I’ve felt no great despair about the pandemic, despite not being a particularly positive person it seems I am an accepting one. I have obeyed the lock down rules, I am not desperate to know what happens next or when shops and services will return. I am of course sad and worried by this awful event but it doesn’t ever overwhelm me.
I am sleeping really well, better than I have for years, which may be because of my regular exercise. I decided to start walking again before the virus struck, mainly because things beyond my control were driving me mad and it was the best way to disperse my rage. I fished out some old running gear and took off. I move my limbs vigorously, raise my heartbeat and get sweaty. I love it. A neighbour who spotted me out said I looked very professional and I often get positive comments from people I pass, probably surprised to see a woman of 71 powering down the street in such a lather.
I haven’t started over eating or taken to drink. I put on weight easily and know how hard it is to get off again. I have a glass of wine several nights each week but also have several nights without, no snacking and the emergency chocolate is still untouched. I am even managing a bit of yoga. If we love the NHS as much as we say perhaps we have a duty to help out by keeping our bodies in good condition not just during lock down but always.
Let’s balance this out with a few less positive things, I am no a saint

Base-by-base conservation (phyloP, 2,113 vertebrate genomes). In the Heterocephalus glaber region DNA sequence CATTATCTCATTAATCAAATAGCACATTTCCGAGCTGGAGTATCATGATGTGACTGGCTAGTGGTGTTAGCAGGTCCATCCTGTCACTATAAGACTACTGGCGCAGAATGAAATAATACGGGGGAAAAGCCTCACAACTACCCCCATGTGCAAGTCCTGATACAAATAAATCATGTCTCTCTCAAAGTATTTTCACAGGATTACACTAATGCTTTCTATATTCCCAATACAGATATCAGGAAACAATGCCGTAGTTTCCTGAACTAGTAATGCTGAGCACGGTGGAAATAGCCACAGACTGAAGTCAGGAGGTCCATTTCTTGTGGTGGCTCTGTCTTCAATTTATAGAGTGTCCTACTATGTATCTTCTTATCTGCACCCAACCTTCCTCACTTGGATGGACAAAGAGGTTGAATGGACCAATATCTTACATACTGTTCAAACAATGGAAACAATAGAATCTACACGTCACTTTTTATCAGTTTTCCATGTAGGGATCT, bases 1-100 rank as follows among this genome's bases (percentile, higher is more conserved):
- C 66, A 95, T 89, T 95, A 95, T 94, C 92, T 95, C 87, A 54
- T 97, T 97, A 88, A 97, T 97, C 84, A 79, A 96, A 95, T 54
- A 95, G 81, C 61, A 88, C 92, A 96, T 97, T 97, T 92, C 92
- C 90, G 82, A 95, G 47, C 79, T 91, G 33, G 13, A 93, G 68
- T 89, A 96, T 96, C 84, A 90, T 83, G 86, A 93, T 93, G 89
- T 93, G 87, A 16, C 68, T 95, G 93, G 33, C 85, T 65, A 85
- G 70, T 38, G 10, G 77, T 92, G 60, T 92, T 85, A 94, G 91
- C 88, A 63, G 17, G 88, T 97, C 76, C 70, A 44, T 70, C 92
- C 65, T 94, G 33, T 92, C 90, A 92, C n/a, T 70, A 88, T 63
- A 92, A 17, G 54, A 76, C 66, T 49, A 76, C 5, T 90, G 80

I often find it difficult to concentrate and after the morning housework is done rarely settle down to anything. I cannot seem to get into a good book but instead am reading simply to clear the shelves of books that have been there far too long, at least its a decent pile to recycle when I can.
All the exciting paperbacks I collected to take to Italy are untouched.
I spend too long flitting around on the computer, sometimes putting items I won’t ever be buying in my shopping bag or watching annoying people on you tube. I could use this time writing better posts and taking nicer photographs for you. I follow the news too much but try not to get obsessive about it.
I am knitting the most stupid jumper that I will never wear.
I’ve had the yarn for years, I think it was a gift, its a dreadful shade of apricot and turning out far too big, massive in fact, but I keep going. I could be knitting socks or something that gives me pleasure and what the hell will I do with this jumper when it’s finished.
I am not dressing for dinner, or setting a beautiful table, wearing make up or any of that stuff, but I do get dressed every morning and light a candle every evening. I’m not cooking new exciting recipes, the weekly shop is hard enough without sourcing special ingredients.
I hope the good things that I’ve learned lately will change me. Life will be different, it already is, and we oldies could be the last to come out of lock down. I’m not anxious about that, I’m fed and well, happy and as sane as I ever was. I’m getting by just fine, I hope all of you too, that you are being kind to yourselves and reading better books and knitting better things than me.